Cable-TV mogul Stanfield Standish wrote the book and broke the rules in the news and entertainment industry. When his charred body is found inside the burnt-out remains of his classic 1930 Duesenberg sedan, his family files a $52 million damage suit.
They blame the fatal “accident” on Courtland Motor Company, the firm that restored the antique. That’s when Courtland’s attorney, Max Bramble, takes over, suspicions sharp and asking questions. His first move: Hire private detective and ace arson investigator, Wylie Nolan. If there’s a flame, Nolan will discover the source. As Nolan brilliantly dissects the fascinating anatomy of a fire, Bramble digs deep into the Standish empire, and discovers that the media tycoon scalded many on his way up the ladder. It’s just possible that one of them paid him back with hot-blooded murder, cleverly plotted and fiery in its execution.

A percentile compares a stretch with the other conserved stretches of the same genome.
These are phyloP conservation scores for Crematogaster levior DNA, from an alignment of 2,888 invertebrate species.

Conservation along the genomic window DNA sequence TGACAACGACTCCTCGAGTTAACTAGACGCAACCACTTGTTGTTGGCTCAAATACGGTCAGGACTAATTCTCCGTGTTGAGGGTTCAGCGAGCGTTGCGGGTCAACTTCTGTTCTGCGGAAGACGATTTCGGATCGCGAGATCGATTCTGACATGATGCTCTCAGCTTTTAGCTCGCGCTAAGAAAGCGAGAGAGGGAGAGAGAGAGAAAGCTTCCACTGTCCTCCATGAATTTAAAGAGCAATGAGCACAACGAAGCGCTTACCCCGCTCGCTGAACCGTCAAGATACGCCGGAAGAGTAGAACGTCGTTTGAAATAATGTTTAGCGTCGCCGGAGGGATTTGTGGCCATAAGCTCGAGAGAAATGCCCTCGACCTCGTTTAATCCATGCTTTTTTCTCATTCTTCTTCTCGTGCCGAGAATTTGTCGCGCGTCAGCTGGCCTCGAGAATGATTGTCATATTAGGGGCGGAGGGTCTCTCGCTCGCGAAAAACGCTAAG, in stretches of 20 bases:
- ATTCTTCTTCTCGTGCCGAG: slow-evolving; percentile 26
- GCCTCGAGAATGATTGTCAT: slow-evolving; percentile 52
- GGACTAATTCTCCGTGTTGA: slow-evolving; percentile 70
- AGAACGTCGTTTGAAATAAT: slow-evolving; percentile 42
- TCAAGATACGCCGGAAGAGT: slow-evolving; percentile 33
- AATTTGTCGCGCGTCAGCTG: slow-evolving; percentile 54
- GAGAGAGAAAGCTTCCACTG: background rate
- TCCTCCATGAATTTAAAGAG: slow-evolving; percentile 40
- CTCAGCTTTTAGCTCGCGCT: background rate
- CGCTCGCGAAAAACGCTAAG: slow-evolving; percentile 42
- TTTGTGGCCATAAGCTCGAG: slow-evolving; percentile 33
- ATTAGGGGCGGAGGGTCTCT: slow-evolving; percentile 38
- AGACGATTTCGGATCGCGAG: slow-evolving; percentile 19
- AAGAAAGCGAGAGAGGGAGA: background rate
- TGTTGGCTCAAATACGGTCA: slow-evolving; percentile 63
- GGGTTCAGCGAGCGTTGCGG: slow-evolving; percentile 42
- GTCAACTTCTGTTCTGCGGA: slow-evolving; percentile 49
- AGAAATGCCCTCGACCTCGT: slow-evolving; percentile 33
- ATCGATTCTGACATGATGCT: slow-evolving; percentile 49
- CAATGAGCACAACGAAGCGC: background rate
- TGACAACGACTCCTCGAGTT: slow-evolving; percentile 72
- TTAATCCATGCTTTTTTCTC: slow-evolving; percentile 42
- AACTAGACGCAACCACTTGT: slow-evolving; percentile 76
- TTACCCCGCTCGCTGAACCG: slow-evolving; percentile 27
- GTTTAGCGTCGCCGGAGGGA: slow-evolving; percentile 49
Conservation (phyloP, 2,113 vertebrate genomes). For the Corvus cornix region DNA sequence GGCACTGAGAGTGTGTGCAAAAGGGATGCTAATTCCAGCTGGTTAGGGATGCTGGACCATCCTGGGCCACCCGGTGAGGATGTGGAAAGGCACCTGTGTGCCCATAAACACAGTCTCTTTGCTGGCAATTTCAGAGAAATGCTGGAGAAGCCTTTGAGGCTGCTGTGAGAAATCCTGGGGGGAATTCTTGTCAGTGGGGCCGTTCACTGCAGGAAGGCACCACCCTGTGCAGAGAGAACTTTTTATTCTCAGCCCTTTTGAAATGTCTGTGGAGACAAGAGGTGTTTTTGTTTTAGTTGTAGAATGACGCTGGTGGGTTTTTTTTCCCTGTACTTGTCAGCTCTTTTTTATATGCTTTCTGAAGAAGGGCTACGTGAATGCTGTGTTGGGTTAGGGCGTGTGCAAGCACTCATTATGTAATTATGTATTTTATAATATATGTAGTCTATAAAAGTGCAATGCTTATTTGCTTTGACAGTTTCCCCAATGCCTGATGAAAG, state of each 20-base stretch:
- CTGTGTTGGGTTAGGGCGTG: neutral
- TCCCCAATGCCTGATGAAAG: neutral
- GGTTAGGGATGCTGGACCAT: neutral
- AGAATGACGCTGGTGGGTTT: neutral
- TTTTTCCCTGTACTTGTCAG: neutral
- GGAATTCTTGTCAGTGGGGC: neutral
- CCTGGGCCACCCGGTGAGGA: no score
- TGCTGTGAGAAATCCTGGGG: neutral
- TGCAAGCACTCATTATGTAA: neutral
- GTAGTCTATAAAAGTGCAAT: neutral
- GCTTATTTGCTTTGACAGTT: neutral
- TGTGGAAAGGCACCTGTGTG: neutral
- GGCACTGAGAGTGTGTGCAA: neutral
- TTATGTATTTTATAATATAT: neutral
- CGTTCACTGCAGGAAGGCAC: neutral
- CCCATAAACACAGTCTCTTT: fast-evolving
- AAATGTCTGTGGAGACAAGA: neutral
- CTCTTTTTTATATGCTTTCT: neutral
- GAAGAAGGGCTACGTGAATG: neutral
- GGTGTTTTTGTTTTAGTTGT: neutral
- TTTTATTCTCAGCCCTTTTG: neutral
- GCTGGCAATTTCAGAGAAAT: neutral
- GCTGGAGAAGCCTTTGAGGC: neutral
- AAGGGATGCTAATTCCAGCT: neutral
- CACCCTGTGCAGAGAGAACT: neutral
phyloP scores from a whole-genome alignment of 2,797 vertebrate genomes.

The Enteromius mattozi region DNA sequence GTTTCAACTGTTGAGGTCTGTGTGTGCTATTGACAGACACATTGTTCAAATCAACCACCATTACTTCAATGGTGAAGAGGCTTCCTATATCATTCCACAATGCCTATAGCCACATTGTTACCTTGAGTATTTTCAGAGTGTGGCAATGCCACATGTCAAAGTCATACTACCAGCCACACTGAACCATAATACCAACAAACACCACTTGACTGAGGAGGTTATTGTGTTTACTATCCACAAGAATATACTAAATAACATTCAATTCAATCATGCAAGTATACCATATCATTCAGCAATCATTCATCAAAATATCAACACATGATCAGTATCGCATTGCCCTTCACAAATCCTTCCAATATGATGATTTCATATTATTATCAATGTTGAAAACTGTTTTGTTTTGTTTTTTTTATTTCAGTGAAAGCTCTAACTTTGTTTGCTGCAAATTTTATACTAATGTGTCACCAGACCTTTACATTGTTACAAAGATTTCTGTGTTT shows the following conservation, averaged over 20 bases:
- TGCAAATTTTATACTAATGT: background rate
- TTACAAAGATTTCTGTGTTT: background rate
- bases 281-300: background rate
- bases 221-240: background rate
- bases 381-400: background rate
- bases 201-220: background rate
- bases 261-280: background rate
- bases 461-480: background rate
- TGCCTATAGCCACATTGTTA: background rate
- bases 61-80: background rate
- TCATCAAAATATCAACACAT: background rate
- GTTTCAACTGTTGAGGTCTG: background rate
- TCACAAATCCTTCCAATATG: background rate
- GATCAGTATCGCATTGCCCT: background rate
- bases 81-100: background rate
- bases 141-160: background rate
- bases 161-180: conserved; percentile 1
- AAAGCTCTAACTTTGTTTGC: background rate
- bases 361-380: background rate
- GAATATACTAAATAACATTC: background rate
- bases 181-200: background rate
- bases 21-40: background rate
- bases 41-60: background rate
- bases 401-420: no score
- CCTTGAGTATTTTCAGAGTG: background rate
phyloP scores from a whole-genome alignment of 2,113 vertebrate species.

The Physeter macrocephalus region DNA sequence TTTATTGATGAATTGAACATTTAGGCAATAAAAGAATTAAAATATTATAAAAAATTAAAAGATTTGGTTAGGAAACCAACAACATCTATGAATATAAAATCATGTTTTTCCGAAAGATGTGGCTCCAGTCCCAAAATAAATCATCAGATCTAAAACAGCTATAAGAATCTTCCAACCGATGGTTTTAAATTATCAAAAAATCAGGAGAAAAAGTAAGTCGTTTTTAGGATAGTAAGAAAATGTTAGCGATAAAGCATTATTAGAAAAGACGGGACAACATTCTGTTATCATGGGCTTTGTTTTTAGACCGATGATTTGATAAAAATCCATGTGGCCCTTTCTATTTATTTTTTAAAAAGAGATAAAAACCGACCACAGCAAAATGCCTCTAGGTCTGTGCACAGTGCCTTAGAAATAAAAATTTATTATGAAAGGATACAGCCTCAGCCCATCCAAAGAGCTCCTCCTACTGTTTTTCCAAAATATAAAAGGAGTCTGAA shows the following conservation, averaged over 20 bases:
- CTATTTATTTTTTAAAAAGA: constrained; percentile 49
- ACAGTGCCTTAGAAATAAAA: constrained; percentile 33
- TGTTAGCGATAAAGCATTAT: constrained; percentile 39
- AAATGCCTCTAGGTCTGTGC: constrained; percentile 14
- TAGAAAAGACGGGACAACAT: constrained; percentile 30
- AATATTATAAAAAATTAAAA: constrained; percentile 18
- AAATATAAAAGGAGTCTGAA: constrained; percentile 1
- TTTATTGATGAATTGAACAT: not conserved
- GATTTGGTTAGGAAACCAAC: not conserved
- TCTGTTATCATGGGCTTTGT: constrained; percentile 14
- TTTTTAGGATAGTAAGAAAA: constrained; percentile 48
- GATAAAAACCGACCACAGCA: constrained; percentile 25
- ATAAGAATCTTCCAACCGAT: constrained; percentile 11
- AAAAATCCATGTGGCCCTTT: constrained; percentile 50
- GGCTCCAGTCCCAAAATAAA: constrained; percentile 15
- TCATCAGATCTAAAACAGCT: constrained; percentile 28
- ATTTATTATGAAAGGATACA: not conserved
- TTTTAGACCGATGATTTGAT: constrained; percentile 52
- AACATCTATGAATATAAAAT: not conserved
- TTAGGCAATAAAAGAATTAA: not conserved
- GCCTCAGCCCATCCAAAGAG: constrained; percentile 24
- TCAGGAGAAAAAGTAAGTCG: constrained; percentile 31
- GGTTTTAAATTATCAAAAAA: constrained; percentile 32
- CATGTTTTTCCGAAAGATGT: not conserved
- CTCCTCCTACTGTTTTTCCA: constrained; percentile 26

Successful on every front is Reuben's second novel, following her Edgar-nominated Julian Solo. When media mogul Stanfield Standish's antique Duesenberg ignites, with him behind the wheel, rejoicing is pretty much universal among his family, associates and those taking a dim view of his inflammatory politics and his plan to use computer technology to morph marginally talented stars into classic movies. Even so, a few family members quickly sue the company that restored the classic car just prior to the fire. The company then hires lawyer Max Bramble, who calls on fire investigator Wylie Nolan, who can spot arson from a mile away. The car explosion is suspect, and the odious Stanfield was surrounded by a varied crew of hangers-on with reasons to do him in. Giving us two unforgettable sleuths in the sharp and savvy Max and Wylie, Reuben also brings specialized lore of antique cars and arson to the rapt attention of her readers.
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